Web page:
• ·        
    RF  J.D.
    Drew
  • ·        
    C 
    Whothehellcares?
  • ·        
    SS  Marco
    Scutaro

Not to mention that they still have Clay Buchholz, Jon
Lester, Josh Beckett, John Lackey, and Daisuke Matsuzaka as their projected
5-man rotation.

That’s just not fair, dammit!

There’s one more negative aspect of the Crawford deal from
the perspective of the Jays; the Red Sox are still interested in lefty reliever
Scott Downs, who is, like Crawford,
a Type-A free agent.  If he signs in
Boston, the Jays will not get the Red Sox first round pick as compensation as
that now goes to the Rays.  And, oh yeah,
the Jays STILL have to face Crawford 18 times this upcoming season.  Bad day.

This by no means tempers my excitement for the 2011 season,
it just seems to signal another 3rd or worse season for Toronto.

UPDATE:
Apparently the Angels made an offer to Crawford of 7 years and $108-million
according to a Tweet by Mark
Feinsand
of the New York Daily News.  Werth definitely
drove up that market.  Way to go Rizzo.

UPDATE #2:
Apparently Ken Rosenthal
reported
that Lee received a 7 year offer from the Red Sox.  Signing Crawford does make that unlikely, but
apparently I was wrong about their interest in Lee.

2010 Boston Red Sox Preview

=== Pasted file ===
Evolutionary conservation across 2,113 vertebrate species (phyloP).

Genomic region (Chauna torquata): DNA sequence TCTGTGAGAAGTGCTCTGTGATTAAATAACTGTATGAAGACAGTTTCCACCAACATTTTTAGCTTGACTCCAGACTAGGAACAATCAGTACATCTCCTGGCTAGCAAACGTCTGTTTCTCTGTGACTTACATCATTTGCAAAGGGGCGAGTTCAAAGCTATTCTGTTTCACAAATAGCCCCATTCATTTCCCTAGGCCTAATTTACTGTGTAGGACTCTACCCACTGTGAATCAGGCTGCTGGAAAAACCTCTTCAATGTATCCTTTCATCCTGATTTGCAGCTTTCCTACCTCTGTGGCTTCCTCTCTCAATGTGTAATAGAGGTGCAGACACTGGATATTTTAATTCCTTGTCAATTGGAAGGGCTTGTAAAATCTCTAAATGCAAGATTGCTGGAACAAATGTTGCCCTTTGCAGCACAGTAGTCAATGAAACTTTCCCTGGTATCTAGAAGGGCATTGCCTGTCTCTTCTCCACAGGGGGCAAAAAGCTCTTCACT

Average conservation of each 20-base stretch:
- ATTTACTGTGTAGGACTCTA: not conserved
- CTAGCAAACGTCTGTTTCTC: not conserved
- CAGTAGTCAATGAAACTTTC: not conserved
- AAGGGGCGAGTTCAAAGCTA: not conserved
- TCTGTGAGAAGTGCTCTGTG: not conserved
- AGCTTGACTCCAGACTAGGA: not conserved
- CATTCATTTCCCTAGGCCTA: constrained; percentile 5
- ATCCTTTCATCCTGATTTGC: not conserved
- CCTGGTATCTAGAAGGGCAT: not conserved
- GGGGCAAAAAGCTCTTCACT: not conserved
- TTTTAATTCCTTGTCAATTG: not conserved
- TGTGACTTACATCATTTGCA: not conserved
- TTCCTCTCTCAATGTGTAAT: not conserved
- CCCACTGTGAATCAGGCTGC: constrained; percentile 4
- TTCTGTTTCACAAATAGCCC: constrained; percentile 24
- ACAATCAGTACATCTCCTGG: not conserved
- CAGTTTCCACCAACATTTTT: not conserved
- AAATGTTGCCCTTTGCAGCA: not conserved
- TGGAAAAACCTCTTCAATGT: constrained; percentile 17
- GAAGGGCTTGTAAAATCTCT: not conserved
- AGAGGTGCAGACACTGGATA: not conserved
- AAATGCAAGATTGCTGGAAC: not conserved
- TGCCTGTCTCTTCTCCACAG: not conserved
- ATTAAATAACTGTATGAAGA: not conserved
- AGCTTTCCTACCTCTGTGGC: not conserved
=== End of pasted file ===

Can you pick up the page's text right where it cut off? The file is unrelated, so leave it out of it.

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2009 Record: red_sox_logo111.gif95-67,
2nd AL East – AL Wildcard

2009 Prediction: 101-61,
1st AL East – WS Champs

2010 Prediction: 1st
AL East

 

Impact Player: Kevin
Youkilis

Impact Pitcher: Jon
Lester

Top Prospect Player: OF
Ryan Westmoreland

Top Prospect Pitcher: RHP
Casey Kelly

 

Manager: Terry
Francona
– 7th Season (565-407, .581)

 

Significant Acquisitions: 3B Adrian Beltre, SS Marco
Scutaro
, CF Mike Cameron, UTIL Bill Hall, OF Jeremy Hermida, RHP John
Lackey

Significant Losses: INF Nick
Green
, OF Jason Bay, OF Rocco Baldelli, INF Alex Gonzalez, C George Kottaras, 1B Casey
Kotchman
, OF Joey Gathright, RHP
Takashi Saito, RHP Paul Byrd, LHP Billy Wagner, LHP Javier
Lopez

 

Things didn’t go exactly as planned for the Boston Red Sox
in 2009.  A solid regular season that saw
the team capture the AL Wildcard berth only to be unceremoniously swept by the
LA Angels in the divisional round of the playoffs wasn’t exactly what they had
in mind; as anyone is Red Sox Nation can attest, anything less than a trip to
the World Series is a failure; especially when you have the resources and
scouting this team has.  GM Theo Epstein